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Community reacts to CPD crime plan

April 21, 2010 2:55:43 PM PDT
Residents in one of Chicago's toughest neighborhoods said a Chicago Police Department plan to combat summer violence isn't enough.

The CPD outlined a plan to use computer predictions of crime to determine where officers were be deployed on Tuesday. Supt. Jody Weis said the information will be generated twice a day.

Englewood is one of the areas police call a hot spot. While children still play outside, some neighbors said they're taking a risk -- even in the middle of the day. Vivian Woolfolk said she hears gunfire all the time.

"At night, in the day, morning, afternoon. On the weekends, through the week. It's just all the time," said Woolfolk.

Following three violent weeks, the police department announced a new strategy using technology that Supt. Weis hopes will help prevent another violent summer. The plan is to put block-by block computer analysis into the hands of police officers.

"Our deployment operations center will give a map, if you will, of where we anticipate, where the highest probability of violence will be to our deputy chiefs and district commanders and unit commanders twice a day," said Supt. Jody Weis.

Out of 22,000 city blocks, Weis said his data shows that the most violent crimes occur in 9-percent of them. That is where Weis said there will be a saturation of officers. The anti-violence group Cease Fire believes the 9-percent number is too low.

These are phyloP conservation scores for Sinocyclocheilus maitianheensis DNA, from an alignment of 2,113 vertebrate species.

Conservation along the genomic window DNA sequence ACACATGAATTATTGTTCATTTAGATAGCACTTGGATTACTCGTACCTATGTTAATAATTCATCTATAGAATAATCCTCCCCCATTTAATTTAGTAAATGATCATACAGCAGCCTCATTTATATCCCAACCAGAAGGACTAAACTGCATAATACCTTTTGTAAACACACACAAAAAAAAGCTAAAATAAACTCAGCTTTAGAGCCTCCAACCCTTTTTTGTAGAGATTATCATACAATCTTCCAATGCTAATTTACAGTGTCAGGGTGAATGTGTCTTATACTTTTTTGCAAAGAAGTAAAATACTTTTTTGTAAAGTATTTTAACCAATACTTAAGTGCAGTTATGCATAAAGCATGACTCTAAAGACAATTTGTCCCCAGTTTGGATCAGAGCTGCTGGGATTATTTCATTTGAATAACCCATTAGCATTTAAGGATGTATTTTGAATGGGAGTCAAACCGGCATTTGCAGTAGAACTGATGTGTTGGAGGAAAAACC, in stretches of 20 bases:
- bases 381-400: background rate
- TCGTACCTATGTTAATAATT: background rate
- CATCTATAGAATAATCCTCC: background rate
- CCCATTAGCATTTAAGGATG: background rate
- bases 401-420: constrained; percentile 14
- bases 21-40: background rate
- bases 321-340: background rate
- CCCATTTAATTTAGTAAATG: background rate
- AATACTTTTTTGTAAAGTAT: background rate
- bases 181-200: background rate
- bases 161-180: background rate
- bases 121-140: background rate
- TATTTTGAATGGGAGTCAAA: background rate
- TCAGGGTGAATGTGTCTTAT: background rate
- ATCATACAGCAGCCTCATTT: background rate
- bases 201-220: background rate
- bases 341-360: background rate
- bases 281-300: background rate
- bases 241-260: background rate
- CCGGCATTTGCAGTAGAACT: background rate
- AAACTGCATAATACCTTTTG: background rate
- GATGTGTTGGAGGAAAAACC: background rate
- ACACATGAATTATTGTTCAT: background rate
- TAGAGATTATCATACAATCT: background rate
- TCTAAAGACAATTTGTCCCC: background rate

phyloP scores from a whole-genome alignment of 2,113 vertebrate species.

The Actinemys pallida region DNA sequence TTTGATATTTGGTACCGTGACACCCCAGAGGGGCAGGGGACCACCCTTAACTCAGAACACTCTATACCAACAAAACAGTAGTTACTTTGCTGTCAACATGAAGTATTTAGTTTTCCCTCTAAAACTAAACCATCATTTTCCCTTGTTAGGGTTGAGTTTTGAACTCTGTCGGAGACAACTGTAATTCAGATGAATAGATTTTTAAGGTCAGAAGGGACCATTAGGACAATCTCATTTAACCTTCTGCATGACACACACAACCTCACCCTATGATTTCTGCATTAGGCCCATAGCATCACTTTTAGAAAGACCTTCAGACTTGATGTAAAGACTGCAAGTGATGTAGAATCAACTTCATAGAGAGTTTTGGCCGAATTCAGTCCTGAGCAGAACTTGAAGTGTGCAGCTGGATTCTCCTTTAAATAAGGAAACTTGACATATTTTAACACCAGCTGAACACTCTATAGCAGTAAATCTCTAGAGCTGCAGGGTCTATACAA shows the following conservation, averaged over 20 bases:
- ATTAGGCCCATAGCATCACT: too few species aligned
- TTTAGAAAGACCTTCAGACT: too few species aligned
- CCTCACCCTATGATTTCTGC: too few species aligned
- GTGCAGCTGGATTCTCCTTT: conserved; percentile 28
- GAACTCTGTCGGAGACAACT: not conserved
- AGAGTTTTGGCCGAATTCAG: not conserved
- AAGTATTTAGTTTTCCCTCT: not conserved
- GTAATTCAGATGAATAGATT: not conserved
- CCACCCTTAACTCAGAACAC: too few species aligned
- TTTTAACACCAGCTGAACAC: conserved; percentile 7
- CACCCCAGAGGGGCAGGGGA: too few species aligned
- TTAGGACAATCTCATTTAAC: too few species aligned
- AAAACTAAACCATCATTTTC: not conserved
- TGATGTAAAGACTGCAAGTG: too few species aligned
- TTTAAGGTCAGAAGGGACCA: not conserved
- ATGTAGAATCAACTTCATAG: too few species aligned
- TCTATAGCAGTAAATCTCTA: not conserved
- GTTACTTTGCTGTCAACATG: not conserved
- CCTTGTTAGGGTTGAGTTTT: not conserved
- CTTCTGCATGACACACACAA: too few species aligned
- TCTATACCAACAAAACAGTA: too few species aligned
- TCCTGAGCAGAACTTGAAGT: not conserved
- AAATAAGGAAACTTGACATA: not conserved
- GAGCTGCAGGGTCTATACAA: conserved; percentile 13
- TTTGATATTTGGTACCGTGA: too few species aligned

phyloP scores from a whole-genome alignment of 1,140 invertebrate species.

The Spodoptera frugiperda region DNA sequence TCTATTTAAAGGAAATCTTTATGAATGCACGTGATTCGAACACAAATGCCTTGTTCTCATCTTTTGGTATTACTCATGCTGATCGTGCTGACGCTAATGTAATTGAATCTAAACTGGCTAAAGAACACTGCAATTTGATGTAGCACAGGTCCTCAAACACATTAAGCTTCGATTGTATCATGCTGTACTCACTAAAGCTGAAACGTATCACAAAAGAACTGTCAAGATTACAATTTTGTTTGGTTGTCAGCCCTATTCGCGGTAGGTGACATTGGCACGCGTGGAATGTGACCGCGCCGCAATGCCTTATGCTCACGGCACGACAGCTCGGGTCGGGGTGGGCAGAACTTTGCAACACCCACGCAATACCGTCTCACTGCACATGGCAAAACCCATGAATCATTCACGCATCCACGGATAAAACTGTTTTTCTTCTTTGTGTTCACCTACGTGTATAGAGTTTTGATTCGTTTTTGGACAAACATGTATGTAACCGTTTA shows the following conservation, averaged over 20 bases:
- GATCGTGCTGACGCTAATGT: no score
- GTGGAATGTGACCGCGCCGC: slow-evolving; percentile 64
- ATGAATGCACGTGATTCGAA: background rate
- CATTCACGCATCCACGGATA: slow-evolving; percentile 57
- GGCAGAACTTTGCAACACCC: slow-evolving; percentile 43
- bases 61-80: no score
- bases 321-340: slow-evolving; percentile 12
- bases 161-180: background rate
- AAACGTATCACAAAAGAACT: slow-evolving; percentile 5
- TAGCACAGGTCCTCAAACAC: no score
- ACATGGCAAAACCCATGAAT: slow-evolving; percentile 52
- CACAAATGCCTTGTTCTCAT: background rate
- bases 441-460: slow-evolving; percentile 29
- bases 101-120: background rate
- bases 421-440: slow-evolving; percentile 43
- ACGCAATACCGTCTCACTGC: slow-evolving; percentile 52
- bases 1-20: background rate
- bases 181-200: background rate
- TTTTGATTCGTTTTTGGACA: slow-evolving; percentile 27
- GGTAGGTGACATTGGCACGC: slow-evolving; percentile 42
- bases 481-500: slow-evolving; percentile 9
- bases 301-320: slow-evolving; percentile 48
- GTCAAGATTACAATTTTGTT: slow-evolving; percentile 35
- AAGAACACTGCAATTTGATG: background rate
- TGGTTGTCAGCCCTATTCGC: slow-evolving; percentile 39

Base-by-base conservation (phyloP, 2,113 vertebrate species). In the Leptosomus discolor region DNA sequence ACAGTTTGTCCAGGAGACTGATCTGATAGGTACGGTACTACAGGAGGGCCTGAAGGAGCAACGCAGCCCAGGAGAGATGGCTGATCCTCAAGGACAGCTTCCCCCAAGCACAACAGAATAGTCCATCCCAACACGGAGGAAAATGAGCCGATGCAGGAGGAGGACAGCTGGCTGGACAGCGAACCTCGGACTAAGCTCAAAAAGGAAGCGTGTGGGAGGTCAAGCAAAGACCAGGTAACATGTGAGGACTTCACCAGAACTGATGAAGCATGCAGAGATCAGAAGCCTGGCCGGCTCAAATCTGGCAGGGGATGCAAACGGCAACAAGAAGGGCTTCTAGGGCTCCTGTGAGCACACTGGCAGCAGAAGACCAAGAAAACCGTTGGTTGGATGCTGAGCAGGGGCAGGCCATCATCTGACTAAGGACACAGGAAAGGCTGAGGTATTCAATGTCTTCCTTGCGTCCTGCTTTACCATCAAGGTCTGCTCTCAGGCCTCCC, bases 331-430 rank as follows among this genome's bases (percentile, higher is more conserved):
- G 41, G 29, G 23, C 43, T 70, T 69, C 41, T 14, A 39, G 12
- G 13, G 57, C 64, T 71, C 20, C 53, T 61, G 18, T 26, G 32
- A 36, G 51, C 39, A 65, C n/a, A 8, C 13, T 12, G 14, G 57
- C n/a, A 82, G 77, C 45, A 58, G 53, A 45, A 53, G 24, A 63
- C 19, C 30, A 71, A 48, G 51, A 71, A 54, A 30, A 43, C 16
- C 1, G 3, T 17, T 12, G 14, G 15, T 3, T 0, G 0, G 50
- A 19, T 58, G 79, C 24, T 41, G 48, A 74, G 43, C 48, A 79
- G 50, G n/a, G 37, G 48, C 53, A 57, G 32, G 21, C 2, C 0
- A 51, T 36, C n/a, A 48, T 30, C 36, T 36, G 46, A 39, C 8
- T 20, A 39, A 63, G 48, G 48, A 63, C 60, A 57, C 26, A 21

Illinois director Tio Hardiman says the key is changing the mindset of someone about to commit a crime...

"No matter how much you analyze it or put into the computer network system, it is a person against person type of situation. We have to find a way to get on the front end as much as we can," said Tio Hardiman, Cease Fire.

Some Englewood residents say parental responsibility is the key to curbing violence. Others say it's time for police officers to get out of their cars.

"The parents are allowing kids to be on the street at a certain time of night and when they get hurt they wonder why their kids are out here and they don't know where they're at," said Cornell Weathers, Englewood resident.

""What you really need are officers on foot patrols, so they can get to know the community, get to know the children," said Woofolk. Residents say if police patrolled the streets on foot they would learn about individual efforts that are going on in the neighborhoods to combat violence.

The police department's new plan begins next week. Supt. Weis is asking for 100 officers to volunteer to be part of a summer long strategic response team. Those officers will saturate the city's hot spots.


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